Incidents of sexual assault reported by NDIS participants in NSW and SA
– Written by Talking Disability
A number of sexual assault reports have been made by National Disability Insurance Scheme (NDIS) participants in two states over a three month period.
The NDIS Quality and Safeguards Commission which has been overseeing the NDIS service provision of 115,000 participants in New South Wales and South Australia from 1 July 2018, received 184 reports of abuse or neglect within a three month period.
Of the reports, 68 of were referred to the police with almost half regarding sexual assault.
Co-Chief Executive Officer of People with Disability Australia, Therese Sands says the organisation was not shocked by this news.
“We hear every day about the appalling rates of violence, neglect and abuse of people with disability across the community,” she says.
“The new NDIS Quality and Safeguards Commission only covers disability services through the NDIS, so can just report on violence in these settings and for the 10 percent of people with disability who have an NDIS package.”
With the reports only the tip of the iceberg, the Commission will only regulate registered NDIS providers and is unable to protect people with disability from family abuse or neglect by people outside the service system, such as teachers or health clinicians.
Ms Sands is pleased the new NDIS Quality and Safeguards Commission is being transparent by disclosing the information at the last round of Senate Estimates hearings and hopes regularly making this data publicly available will expose the shocking toll of violence and abuse towards people with disability.
“We urgently need a Royal Commission into this horrifying violence against people with disability, to bring justice to the many, many people with disability who have experienced abuse,” she says.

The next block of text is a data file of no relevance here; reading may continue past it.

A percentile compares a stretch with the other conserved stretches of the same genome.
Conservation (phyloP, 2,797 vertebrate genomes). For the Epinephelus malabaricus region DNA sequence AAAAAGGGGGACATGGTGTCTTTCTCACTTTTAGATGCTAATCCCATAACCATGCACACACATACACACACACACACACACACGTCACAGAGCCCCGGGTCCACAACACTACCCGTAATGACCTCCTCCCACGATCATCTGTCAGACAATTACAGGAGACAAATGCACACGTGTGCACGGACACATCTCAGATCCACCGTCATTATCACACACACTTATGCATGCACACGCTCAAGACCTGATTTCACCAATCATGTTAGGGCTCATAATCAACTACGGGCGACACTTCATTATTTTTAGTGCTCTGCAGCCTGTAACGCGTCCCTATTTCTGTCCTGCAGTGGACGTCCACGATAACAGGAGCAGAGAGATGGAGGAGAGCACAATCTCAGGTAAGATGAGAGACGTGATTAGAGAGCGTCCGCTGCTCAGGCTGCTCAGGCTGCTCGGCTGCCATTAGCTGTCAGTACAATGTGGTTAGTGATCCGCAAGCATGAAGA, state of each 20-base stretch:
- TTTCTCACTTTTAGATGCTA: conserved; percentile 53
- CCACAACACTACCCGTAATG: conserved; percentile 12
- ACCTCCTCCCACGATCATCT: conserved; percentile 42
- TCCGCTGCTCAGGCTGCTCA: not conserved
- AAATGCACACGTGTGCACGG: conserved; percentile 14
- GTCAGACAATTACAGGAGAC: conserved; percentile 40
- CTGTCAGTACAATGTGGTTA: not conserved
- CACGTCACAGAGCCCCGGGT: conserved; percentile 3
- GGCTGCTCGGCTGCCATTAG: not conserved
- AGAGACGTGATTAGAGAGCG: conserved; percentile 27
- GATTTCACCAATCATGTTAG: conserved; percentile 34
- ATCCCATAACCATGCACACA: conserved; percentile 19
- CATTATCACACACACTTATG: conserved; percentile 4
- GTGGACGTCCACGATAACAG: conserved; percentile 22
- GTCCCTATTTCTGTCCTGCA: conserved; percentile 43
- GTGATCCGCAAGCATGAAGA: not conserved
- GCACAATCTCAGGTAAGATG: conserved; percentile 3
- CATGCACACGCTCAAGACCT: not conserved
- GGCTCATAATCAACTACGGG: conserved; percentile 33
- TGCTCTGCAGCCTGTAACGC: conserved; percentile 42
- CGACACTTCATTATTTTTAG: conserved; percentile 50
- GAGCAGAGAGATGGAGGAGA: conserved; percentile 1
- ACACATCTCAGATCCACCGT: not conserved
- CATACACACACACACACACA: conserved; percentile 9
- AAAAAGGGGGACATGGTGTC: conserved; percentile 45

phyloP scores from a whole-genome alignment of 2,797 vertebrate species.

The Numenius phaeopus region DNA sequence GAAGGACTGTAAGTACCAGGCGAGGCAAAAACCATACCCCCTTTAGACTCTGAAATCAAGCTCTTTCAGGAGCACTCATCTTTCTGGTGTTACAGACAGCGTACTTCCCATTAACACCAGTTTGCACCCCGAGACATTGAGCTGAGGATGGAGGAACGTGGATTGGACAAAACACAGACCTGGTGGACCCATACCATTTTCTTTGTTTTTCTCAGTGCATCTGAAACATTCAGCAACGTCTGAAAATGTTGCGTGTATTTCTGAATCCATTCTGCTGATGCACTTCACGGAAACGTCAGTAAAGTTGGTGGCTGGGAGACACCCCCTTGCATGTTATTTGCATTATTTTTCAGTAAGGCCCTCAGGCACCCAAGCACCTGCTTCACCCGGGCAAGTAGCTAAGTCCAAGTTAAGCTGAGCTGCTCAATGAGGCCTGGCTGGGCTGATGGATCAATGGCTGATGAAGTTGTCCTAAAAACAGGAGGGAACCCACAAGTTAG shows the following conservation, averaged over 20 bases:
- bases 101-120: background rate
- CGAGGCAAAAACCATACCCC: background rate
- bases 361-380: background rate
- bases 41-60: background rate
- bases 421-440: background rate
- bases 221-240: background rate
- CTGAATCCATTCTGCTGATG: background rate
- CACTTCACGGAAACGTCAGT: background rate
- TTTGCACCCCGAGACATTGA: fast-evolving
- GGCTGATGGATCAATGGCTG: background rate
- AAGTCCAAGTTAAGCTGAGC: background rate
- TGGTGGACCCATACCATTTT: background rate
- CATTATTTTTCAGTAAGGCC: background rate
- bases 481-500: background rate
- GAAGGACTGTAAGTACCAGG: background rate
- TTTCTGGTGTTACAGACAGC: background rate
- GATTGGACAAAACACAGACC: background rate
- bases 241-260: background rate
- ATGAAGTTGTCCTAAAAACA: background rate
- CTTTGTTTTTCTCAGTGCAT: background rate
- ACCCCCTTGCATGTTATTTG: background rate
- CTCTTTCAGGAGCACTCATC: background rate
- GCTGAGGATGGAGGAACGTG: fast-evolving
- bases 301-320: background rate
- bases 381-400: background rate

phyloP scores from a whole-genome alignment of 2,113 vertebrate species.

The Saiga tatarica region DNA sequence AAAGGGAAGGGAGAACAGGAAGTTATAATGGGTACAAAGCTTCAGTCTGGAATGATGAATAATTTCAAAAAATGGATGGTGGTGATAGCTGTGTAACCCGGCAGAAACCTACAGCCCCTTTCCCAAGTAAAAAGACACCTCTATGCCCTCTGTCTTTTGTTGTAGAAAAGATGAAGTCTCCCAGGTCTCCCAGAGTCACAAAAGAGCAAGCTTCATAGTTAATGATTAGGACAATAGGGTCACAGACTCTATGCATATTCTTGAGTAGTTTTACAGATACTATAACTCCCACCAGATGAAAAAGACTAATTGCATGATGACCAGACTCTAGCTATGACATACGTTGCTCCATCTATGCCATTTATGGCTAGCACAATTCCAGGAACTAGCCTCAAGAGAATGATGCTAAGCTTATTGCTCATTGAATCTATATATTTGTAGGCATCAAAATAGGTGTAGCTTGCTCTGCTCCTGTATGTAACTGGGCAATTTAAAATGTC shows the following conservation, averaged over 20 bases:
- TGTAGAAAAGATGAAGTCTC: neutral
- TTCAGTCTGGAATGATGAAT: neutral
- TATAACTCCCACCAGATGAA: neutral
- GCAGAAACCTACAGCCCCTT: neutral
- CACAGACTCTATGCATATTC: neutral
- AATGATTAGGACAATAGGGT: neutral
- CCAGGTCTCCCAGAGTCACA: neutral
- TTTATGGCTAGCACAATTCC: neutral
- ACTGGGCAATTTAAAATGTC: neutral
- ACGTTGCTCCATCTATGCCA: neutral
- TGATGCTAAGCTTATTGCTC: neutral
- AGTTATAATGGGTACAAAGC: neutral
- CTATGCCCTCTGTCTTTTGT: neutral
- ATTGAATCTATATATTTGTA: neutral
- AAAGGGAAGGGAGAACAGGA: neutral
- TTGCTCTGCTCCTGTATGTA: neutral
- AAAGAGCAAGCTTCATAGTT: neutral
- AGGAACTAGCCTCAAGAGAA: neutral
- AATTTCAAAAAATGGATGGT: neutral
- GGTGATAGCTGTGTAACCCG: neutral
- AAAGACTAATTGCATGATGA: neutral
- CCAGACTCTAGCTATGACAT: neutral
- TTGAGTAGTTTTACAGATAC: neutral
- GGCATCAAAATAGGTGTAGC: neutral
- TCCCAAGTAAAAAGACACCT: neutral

“Much of the justice system isn’t accessible for people with disability, leaving them with little recourse or support.”
Children with disability are 3.4 times more likely to experience abuse and violence than their peers, women with disability experience domestic violence 37.3 percent more often than all women and women with intellectual disability are between 70-90 percent more likely to be raped or sexually abused.
“People with disability are demanding a Royal Commission, with the powers and breadth needed to look at the violence we experience in many parts of the community, not just disability services,” Ms Sands says.
“People with disability at school, mental health facilities, in out of home care, in prison and at home all need the justice of a Royal Commission now.”
Greens senator Jordon Steele-John says the news is “awful and horrific” but “not surprising to anyone in this space”.
“There is absolutely a profound crisis in this country when it comes to disabled people and violence, particularly violence of a sexual nature.”
Mr Steele-John says we are going into another year without a much-needed Royal Commission into the disability sector.
“Aged care is important but there is a huge disparity between how people reacted to the revelations there and how people reacted to exposes about abuse of disabled people.”
Ms Sands says the safest place for people with disability is in the community, not segregated in special schools, group homes, institutions or other settings.
“We have to continue to break down the barriers that keep people with disability separated from the community.”
“A Royal Commission would have the resources to commission research that could identify further rigorous safeguards that should be established to strengthen protections against violence and abuse.”